Cinema today should aspire to live for posterity: Arjun Kapoor on his artistic priorities
Arjun Kapoor just left a remarkable decade behind, and as much as Bollywood loves reserving its 6ft talents for adrenaline-fuelled, action blockbusters, the actor has consciously been moving against the grain. “Maybe because I have always wanted to be a filmmaker I've always wanted to interact with different worlds and different stories,” he tells us, just a few hours before he turned showstopper for Anamika Khanna’s showcase for the Blenders Pride Fashion Tour, along with his sister Janhvi Kapoor. We hardly expected the actor to open up about his artistic process right before a high-octane show, but such was our luck. Excerpts:
This is not the first time you’re walking for Blenders Pride Fashion Tour
No I walked for them a few years back for JJ Valaya; it was in 2013 around when Gunday came out, I think. It's great to be back. Their theme this year is ‘My Craft My Pride’ and every person has their affiliation with the term. Like I'm proud of myself for making it so far without being a messed up kid. It's also great how they encourage young talents. For instance, I think this year there's this designer from Ladakh they are showcasing. I'm an actor who's here for a moment, for a photograph but at the end of the day you're creating opportunities, you’re creating jobs I think that's what this platform stands for.
You’ll share the stage with your sister Jahnvi for the first time...
I think our family's more excited than we are (laughs)! What happens is we look at it like a job. I landed here after shooting the whole night yesterday, she's at her hotel getting ready, I'm here for the interviews it's all by the book. There's this meticulousness to it, we only live that moment in its purity up there.
We don't get to spend a lot of time together, and I remember that phase in my life when I was starting out, you're living out of a suitcase. I did Aurangzeb, Gunday, Tevar, Finding Fanny, 2 States in just one-and-a-half years! And I understand it's an important building phase of her life as well, so it's important to let her fly and let her be her own person.
You've seen and done it all in the last decade. How do you choose your films now?
I think as an actor, you either follow how other people perceive you or you go your own way. But I've always wanted to interact with different worlds, like when I got to live the '70s of Kolkata with Ali Abbas Zafar or when I'm shooting the battle of Panipat in Jaipur with Ashutosh Gowarikar, or when I’m playing a homemaker in R. Balki’s film. Every film, every world lets you live vicariously and you're learning so much because there are different energies at play.
I get excited with roles which people tell me I shouldn’t do! When someone tells me, "Tum us type ke lagte ho, tumhe wahi karna chahiye." But I can do that any time, and it will lead to a saturation in my craft. Sure, I may be secure in the hits, and I've made mistakes in my choices but I wear all my films on my sleeve because they let me learn so much.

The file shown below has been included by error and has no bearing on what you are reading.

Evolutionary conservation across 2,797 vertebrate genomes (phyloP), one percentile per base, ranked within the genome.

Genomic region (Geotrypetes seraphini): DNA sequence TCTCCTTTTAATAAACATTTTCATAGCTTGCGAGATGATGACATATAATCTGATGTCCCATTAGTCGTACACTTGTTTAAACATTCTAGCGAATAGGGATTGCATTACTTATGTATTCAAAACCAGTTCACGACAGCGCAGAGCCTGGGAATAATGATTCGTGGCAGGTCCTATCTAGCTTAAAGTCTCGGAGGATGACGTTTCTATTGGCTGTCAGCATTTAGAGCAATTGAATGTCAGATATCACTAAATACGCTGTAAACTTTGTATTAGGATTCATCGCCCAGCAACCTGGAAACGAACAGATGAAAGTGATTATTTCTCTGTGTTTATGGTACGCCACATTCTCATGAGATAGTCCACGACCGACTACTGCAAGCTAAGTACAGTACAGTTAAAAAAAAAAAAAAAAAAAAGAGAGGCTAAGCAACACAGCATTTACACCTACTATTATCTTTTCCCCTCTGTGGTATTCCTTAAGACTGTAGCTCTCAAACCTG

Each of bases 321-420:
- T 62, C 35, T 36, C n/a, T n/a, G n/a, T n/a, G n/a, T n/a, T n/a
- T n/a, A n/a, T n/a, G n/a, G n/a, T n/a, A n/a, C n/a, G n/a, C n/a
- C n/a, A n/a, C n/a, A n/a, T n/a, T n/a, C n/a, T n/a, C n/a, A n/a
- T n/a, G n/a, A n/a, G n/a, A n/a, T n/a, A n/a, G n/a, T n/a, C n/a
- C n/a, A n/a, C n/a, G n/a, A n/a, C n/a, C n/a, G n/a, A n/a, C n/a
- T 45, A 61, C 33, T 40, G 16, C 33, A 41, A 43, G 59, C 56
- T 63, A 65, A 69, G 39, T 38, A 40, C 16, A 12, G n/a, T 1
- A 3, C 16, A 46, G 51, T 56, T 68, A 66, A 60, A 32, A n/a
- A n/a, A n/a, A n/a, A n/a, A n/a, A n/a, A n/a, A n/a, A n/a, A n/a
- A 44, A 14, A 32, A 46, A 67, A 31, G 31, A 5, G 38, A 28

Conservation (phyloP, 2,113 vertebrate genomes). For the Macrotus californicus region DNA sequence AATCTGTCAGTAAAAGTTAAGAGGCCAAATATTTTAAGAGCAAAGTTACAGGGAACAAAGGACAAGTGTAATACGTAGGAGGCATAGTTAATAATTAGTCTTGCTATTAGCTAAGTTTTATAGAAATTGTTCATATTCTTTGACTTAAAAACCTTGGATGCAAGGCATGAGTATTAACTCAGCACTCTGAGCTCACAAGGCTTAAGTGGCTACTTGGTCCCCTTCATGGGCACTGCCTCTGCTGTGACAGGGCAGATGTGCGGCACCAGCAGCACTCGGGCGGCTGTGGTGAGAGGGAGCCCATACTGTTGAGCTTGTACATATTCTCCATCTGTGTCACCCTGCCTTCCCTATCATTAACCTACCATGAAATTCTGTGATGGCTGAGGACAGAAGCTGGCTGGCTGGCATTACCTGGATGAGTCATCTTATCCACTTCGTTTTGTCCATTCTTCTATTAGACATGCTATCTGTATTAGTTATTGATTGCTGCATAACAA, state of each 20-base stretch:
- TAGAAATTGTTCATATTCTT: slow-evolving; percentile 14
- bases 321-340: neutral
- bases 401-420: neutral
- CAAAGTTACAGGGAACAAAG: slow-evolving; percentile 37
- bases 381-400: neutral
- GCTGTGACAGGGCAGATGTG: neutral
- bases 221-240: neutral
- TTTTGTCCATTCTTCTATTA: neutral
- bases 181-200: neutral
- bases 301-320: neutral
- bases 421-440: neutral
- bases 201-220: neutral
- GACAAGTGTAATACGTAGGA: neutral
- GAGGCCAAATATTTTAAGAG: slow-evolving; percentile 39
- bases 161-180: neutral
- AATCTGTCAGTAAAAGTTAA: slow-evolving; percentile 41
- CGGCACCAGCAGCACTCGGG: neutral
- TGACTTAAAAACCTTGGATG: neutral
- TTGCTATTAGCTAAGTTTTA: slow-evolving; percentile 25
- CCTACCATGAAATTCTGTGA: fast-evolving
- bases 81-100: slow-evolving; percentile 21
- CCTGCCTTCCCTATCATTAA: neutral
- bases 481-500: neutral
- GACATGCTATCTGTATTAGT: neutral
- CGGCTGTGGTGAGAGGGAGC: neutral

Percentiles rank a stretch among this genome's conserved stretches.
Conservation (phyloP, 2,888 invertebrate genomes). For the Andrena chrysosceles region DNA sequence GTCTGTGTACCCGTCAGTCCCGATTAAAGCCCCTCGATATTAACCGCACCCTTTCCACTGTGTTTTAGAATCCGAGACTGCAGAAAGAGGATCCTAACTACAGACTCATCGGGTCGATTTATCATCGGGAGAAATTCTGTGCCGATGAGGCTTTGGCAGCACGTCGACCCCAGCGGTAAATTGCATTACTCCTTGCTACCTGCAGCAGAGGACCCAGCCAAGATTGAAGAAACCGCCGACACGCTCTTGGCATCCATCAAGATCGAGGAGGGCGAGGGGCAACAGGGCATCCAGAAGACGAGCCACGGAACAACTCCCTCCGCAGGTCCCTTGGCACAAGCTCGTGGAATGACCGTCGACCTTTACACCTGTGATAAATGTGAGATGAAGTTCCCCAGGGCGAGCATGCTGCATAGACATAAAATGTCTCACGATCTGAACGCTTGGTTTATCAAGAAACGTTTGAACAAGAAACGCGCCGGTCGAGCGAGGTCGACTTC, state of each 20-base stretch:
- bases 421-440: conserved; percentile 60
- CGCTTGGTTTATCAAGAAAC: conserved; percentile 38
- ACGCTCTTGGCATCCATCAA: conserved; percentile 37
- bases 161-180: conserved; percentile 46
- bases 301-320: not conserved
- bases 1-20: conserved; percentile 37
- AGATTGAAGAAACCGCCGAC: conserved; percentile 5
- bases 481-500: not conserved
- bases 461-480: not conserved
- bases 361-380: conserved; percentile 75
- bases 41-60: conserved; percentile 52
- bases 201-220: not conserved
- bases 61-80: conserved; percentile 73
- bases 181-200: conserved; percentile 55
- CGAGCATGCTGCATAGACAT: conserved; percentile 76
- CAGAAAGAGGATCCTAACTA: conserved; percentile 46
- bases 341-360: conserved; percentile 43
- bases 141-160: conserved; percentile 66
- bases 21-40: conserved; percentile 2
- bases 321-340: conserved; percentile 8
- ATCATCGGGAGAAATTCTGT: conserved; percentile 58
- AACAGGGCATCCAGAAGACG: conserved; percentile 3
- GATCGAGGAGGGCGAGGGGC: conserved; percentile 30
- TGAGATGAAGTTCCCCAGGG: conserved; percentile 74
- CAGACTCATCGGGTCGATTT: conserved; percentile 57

You’re not dictated by box office then...
Not really. Someone told me 'Arre comedy kyu kar rahe ho? Why do you want to work with Anees Bazmi?" But I wanted to work with him, I have grown up watching his films! My choices have not been dictated by others’ choices. I'm working with a young female director right now who has not made a film yet, but the story appeals to me.
My greed to affiliate with every kind of talent is very personal and intimate, it's my fulfilment. I worked with Balki sir because he takes the conventional and makes it unconventional, I wanted to work with Homi (Adjania) because I love the way he thinks, I'm working with Dibakar (Banerjee), to live his madness to come out feeling enriched, it's my personal choice. I feel I'm a better person for all those interactions.
Do you enjoy Bollywood the way it's shaping up now?
Of course! The other day I watched Good Newwz and I think it's incredible that we can speak about IVF openly and the movie made 200 crores! Now we can talk about pregnancies, homosexuality, men living at home and helping their wives, things we have wanted to talk about but didn’t think the audience was ready. Today we have the courage to test the audience, and there's a lot of pride in failing in that trial.
Today, the power of being memorable is greater. To live in posterity is what cinema should aspire for. As an audience we are more involved today, digitally especially. So every child knows how Avengers was made, how 1917 was made. When I see Tanhaji doing well or Chhapak doing well, I feel happy. Bollywood is in that kind of space, where you have the best of both worlds.
Who's your favourite fashion icon?
Kareena Kapoor, always. She'll always be relevant. Fashion is never about the clothes, and I'm not talking about the ramp, I'm talking about what inspires me day-to-day, it's about the personality, how you carry yourself in a room and own it.
How would you define your style?
I'm either a vagabond or a James Bond! My style is about comfort, the only thing which I recommend is don't follow what others are doing if it doesn't suit you. I think being yourself is the toughest part of modern India...